In Vermont, the Fish and Wildlife Department and the Agency of Transportation are working with the Nature Conservancy, using game cameras to track if and how animals are navigating developed areas that interrupt blocks of forest. In areas where they have spotted wildlife traffic, they are creating dirt paths over large rocks, adding trees, and making other changes so these pathways are easier to cross.
In Warwick, England people were so concerned about amphibians getting trapped in drains that they installed mesh-covered ladders in drains near known breeding pools. These allow any amphibians that may get washed into drains while crossing the road to climb back out before being trapped for good.
The picture to the right shows an overpass in Thailand that allows animals to walk on the grass and safely cross the road. The risks to wildlife extend beyond roads, too. Dams can block eel migrations to important upstream habitats where they will feed and mature. To help solve the problem, some dams have installed eel ladders—ramps that eels can push against while slithering upstream, safely moving over the hydroelectric dams.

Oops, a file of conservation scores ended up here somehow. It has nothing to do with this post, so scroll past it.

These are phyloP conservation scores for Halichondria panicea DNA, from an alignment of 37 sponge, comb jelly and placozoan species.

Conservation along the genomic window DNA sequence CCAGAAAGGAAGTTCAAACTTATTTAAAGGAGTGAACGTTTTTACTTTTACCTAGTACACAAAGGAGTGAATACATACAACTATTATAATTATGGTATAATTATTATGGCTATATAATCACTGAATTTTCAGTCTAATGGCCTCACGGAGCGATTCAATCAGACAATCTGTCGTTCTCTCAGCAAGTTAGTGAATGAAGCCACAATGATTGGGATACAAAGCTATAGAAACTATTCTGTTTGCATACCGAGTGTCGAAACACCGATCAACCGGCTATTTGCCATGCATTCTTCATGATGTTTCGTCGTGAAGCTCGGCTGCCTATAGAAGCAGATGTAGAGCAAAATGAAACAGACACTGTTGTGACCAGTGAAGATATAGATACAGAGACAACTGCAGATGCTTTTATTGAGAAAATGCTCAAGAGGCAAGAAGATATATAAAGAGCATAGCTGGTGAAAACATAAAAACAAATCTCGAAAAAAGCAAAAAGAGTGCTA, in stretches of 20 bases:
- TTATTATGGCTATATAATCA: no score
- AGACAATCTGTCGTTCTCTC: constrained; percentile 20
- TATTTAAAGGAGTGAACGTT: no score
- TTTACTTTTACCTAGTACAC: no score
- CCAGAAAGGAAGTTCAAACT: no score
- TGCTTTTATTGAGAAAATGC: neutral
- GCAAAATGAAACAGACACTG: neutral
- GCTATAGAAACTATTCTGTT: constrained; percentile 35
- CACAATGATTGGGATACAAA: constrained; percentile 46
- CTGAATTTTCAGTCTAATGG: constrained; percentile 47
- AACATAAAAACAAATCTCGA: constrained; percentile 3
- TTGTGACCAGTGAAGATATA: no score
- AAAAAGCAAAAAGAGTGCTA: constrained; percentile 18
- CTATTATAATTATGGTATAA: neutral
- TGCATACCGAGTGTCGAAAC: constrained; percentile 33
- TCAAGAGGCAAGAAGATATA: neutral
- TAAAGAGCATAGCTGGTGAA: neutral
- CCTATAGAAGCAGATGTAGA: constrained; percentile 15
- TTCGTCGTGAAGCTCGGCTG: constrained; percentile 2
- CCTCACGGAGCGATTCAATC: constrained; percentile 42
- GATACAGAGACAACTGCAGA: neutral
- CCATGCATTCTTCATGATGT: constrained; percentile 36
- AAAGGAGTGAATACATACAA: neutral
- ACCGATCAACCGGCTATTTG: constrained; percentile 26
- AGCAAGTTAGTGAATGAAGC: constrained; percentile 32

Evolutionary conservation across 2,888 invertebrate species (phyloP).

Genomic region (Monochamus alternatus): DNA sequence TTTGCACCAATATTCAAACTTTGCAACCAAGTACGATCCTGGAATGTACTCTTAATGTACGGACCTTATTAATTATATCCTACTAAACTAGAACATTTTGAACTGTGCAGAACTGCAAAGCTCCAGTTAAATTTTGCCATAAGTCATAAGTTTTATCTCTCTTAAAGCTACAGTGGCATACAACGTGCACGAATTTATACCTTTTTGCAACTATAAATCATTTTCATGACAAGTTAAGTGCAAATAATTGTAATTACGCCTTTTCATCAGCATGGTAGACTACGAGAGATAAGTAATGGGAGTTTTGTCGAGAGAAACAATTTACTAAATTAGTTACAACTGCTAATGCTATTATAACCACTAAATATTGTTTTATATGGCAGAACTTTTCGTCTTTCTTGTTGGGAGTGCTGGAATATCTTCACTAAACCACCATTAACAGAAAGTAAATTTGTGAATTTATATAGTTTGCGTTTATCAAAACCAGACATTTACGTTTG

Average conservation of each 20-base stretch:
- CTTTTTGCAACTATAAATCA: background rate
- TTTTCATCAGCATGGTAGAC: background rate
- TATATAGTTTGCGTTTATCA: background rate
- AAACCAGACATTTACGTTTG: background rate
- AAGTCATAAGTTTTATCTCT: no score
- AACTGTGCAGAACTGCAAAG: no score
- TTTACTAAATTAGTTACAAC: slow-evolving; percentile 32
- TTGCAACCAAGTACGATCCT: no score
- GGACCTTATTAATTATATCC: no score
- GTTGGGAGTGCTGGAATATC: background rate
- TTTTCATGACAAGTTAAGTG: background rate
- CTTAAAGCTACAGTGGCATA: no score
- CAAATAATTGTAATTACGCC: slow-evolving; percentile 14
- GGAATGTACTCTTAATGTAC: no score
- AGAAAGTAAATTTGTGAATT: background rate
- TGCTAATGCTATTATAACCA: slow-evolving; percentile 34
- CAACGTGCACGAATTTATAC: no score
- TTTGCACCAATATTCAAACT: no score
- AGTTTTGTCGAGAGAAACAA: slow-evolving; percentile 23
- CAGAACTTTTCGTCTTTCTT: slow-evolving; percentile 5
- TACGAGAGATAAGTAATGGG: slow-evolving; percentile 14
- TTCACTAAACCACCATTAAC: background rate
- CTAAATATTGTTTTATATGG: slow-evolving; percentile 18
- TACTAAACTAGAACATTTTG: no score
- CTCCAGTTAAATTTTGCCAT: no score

With climate change, it’s expected that animal migration patterns will change and that wildlife will need to migrate further than before in order to survive. This could mean even more issues when it comes to roads and animal movement.
Many people are thinking about animals and how roads can be safer for both humans and wildlife. Wildlife crossings work—protecting animal populations and keeping drivers safe. So why aren’t there more wildlife crossings? The main obstacle is cost. But in some places planners and engineers are beginning to include wildlife habitats and migration in their plans from the beginning, making them more cost effective, safer for drivers, and better for animals.
Animals Need Infrastructure Too
Banff Wildlife Crossing
Wildlife crossings stop roadkill. Why aren’t there more?
Salamander Crossing Brigade
There Are Teeny Tiny Underpasses for Salamanders in Massachusetts
Salamander Sky by Katy Farber (ISBN: 978-0999076644)
Amphibian by Barry Clarke (ISBN: 978-0756613808)
Salamander Dance by David FitzSimmons (ISBN: 978-1936607006)
How Do Wildlife Crossings Save Animals? (ISBN: 978-1543541380)
Think about where you live and the types of wildlife you encounter. Are there areas where these encounters are problematic? Or where natural movements of animals are disrupted? What do you think should be done to help keep humans and animals safe? If you could design a new structure in your community, or change an existing one, what would it be?